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ISME J. 2014 Dec;8(12):2360-8. doi: 10.1038/ismej.2014.84. Epub 2014 Jun 3.

Ecological theory as a foundation to control pathogenic invasion in aquaculture.

Author information

1
Laboratory of Aquaculture and Artemia Reference Center, Ghent University, Ghent, Belgium.
2
Department of Biotechnology, Norwegian University of Science and Technology (NTNU), Trondheim, Norway.

Abstract

Detrimental host-pathogen interactions are a normal phenomenon in aquaculture animal production, and have been counteracted by prophylactic use of antibiotics. Especially, the youngest life stages of cultivated aquatic animals are susceptible to pathogen invasion, resulting in disease and mortality. To establish a more sustainable aquatic food production, there is a need for new microbial management strategies that focus on 'join them' and not the traditional 'beat them' approaches. We argue that ecological theory could serve as a foundation for developing sustainable microbial management methods that prevent pathogenic disease in larviculture. Management of the water microbiota in aquaculture systems according to ecological selection principles has been shown to decrease opportunistic pathogen pressure and to result in an improved performance of the cultured animals. We hypothesize that manipulation of the biodiversity of the gut microbiota can increase the host's resistance against pathogenic invasion and infection. However, substantial barriers need to be overcome before active management of the intestinal microbiota can effectively be applied in larviculture.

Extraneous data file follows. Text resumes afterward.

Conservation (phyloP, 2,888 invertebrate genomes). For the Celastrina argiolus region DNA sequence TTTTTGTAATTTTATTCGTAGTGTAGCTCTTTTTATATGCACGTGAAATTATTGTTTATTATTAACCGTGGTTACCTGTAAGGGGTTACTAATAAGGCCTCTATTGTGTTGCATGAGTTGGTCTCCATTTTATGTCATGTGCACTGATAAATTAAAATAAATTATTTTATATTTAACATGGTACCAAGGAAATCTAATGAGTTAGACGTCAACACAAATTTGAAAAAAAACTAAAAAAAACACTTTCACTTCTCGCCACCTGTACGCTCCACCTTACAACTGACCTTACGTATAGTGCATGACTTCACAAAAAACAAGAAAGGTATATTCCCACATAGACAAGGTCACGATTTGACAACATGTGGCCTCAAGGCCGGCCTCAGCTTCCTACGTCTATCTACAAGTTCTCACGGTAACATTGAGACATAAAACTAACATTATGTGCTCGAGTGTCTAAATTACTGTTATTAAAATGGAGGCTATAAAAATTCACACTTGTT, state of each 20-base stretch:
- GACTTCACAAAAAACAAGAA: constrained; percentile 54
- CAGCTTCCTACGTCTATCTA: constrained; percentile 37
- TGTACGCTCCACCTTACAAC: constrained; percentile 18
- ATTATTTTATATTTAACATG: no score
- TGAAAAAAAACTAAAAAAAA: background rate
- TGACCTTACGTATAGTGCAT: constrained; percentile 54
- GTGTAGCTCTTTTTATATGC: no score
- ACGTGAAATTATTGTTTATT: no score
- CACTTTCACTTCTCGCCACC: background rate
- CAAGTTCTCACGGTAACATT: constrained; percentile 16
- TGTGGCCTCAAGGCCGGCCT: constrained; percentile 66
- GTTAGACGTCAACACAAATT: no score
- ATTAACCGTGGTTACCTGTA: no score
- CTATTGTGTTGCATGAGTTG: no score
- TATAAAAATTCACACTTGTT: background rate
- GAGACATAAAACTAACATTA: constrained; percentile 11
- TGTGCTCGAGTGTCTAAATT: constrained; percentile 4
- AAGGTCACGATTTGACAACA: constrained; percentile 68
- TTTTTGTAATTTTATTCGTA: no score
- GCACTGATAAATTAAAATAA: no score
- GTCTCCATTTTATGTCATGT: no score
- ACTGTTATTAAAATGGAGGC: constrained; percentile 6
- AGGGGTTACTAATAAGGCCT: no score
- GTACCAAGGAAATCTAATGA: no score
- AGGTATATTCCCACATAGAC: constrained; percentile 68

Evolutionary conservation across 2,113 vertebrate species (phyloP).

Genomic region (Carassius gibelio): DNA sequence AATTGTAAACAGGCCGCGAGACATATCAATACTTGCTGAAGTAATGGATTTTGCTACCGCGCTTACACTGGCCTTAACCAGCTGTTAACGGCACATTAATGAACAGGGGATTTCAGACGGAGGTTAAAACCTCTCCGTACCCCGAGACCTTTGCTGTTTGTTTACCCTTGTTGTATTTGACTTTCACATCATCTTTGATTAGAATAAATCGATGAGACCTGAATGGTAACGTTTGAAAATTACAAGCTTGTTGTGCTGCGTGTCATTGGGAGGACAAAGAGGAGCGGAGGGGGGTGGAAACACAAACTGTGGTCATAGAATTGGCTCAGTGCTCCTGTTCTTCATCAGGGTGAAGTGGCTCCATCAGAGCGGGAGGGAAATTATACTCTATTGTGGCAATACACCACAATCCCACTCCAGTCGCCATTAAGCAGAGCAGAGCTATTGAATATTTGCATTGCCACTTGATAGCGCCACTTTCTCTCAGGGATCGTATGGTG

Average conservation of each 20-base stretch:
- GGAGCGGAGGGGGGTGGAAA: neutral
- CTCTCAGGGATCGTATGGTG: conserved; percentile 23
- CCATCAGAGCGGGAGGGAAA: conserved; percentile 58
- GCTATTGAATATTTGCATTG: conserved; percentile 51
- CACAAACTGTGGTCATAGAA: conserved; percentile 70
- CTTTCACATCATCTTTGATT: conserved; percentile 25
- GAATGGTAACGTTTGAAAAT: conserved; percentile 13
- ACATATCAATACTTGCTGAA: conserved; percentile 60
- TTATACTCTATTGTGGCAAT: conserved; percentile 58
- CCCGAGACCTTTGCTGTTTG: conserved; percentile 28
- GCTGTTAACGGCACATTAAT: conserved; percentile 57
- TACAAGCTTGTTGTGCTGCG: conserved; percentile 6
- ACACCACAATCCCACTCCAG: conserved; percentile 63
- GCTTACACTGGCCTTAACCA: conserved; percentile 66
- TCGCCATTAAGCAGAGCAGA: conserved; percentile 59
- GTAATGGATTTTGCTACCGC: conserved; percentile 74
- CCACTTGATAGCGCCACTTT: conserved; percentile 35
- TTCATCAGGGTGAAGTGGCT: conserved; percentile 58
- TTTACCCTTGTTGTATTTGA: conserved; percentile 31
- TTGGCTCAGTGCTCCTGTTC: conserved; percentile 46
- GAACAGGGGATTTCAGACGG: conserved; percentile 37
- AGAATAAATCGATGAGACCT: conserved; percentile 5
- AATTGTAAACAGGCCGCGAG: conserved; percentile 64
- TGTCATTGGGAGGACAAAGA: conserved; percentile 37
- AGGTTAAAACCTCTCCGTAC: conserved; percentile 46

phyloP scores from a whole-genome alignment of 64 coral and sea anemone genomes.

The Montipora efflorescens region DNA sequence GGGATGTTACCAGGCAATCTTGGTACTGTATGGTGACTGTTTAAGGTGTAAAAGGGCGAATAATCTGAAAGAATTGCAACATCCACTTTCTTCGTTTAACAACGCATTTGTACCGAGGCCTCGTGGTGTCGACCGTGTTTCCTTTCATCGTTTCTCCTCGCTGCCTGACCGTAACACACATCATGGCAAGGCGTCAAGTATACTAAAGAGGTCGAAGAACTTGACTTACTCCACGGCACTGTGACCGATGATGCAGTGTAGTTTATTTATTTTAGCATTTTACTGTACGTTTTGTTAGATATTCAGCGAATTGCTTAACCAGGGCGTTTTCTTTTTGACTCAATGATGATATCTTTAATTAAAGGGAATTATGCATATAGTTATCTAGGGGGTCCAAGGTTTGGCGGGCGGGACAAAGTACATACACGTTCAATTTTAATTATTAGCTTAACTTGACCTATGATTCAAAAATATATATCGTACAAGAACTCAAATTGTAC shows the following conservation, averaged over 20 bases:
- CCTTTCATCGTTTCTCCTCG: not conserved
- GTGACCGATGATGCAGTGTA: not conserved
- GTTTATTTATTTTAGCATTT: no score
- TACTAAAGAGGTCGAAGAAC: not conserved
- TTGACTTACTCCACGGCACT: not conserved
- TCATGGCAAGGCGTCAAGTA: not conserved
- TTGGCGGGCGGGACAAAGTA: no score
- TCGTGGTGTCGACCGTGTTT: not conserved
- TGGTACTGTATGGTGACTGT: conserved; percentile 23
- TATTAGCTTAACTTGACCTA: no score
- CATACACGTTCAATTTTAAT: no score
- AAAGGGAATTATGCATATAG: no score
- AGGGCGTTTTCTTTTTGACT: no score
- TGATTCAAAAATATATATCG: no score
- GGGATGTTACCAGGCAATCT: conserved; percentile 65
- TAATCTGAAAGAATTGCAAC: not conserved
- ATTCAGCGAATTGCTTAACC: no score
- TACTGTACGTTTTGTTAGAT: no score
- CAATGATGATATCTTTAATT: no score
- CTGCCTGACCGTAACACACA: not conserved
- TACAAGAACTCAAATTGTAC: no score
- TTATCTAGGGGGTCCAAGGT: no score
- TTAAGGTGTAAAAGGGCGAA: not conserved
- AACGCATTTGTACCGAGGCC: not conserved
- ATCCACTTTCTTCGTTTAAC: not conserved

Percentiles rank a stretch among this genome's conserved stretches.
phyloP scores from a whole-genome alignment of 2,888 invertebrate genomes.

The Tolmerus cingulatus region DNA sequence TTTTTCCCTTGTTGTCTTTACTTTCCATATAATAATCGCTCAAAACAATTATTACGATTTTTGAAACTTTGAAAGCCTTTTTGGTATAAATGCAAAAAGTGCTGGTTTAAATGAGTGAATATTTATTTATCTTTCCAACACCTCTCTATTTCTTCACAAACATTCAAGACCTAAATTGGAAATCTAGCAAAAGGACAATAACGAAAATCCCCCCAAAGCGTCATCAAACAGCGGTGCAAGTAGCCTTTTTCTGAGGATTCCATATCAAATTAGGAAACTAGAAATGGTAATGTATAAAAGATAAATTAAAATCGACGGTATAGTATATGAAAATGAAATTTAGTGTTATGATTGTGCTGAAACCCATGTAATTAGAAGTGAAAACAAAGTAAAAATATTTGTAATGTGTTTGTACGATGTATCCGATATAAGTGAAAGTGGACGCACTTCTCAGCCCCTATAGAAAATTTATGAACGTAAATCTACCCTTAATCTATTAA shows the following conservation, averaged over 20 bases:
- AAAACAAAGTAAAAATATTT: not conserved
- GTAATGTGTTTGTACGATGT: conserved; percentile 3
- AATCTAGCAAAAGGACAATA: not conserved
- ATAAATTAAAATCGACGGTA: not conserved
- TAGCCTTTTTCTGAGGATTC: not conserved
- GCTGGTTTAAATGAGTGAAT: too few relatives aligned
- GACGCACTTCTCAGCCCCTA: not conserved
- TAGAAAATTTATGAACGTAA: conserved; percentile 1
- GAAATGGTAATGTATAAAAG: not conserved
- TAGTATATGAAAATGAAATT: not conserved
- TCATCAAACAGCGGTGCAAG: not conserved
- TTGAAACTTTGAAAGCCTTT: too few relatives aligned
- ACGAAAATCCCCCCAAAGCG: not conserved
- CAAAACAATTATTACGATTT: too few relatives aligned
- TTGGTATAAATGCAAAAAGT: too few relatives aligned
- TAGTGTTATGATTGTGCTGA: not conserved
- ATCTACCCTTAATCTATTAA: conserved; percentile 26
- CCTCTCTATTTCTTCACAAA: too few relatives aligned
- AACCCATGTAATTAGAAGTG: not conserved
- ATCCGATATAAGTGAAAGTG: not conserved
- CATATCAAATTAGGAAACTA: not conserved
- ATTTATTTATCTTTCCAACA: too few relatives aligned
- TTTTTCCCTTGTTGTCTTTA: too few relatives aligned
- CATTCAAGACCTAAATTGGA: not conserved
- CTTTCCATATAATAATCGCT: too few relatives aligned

PMID:
24892581
PMCID:
PMC4260705
DOI:
10.1038/ismej.2014.84
[Indexed for MEDLINE]
Free PMC Article

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